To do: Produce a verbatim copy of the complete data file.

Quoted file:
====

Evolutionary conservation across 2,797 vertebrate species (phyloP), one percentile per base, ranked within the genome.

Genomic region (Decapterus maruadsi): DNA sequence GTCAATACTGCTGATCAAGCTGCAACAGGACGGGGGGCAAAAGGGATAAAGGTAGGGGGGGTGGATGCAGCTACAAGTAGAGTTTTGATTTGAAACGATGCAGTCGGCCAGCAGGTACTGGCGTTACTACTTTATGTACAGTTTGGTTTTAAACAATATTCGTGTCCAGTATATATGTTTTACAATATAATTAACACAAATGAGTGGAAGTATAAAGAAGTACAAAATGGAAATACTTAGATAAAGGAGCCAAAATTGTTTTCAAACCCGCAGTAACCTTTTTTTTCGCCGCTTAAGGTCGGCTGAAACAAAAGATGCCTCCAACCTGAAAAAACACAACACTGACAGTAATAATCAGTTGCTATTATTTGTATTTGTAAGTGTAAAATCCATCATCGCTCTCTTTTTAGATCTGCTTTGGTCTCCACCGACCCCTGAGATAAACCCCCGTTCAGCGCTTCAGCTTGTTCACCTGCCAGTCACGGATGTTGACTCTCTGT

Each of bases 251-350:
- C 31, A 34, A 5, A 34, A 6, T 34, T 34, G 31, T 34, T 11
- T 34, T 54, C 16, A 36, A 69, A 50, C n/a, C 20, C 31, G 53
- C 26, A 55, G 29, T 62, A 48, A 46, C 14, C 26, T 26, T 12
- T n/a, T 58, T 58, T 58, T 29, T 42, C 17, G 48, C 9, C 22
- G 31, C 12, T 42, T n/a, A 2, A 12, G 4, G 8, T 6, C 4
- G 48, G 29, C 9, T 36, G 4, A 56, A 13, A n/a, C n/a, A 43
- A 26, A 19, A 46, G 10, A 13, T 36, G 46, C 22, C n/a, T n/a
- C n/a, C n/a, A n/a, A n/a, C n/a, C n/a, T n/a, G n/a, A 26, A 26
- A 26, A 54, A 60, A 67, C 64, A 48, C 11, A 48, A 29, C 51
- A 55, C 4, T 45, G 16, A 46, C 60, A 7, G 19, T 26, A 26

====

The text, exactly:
Evolutionary conservation across 2,797 vertebrate species (phyloP), one percentile per base, ranked within the genome.

Genomic region (Decapterus maruadsi): DNA sequence GTCAATACTGCTGATCAAGCTGCAACAGGACGGGGGGCAAAAGGGATAAAGGTAGGGGGGGTGGATGCAGCTACAAGTAGAGTTTTGATTTGAAACGATGCAGTCGGCCAGCAGGTACTGGCGTTACTACTTTATGTACAGTTTGGTTTTAAACAATATTCGTGTCCAGTATATATGTTTTACAATATAATTAACACAAATGAGTGGAAGTATAAAGAAGTACAAAATGGAAATACTTAGATAAAGGAGCCAAAATTGTTTTCAAACCCGCAGTAACCTTTTTTTTCGCCGCTTAAGGTCGGCTGAAACAAAAGATGCCTCCAACCTGAAAAAACACAACACTGACAGTAATAATCAGTTGCTATTATTTGTATTTGTAAGTGTAAAATCCATCATCGCTCTCTTTTTAGATCTGCTTTGGTCTCCACCGACCCCTGAGATAAACCCCCGTTCAGCGCTTCAGCTTGTTCACCTGCCAGTCACGGATGTTGACTCTCTGT

Each of bases 251-350:
- C 31, A 34, A 5, A 34, A 6, T 34, T 34, G 31, T 34, T 11
- T 34, T 54, C 16, A 36, A 69, A 50, C n/a, C 20, C 31, G 53
- C 26, A 55, G 29, T 62, A 48, A 46, C 14, C 26, T 26, T 12
- T n/a, T 58, T 58, T 58, T 29, T 42, C 17, G 48, C 9, C 22
- G 31, C 12, T 42, T n/a, A 2, A 12, G 4, G 8, T 6, C 4
- G 48, G 29, C 9, T 36, G 4, A 56, A 13, A n/a, C n/a, A 43
- A 26, A 19, A 46, G 10, A 13, T 36, G 46, C 22, C n/a, T n/a
- C n/a, C n/a, A n/a, A n/a, C n/a, C n/a, T n/a, G n/a, A 26, A 26
- A 26, A 54, A 60, A 67, C 64, A 48, C 11, A 48, A 29, C 51
- A 55, C 4, T 45, G 16, A 46, C 60, A 7, G 19, T 26, A 26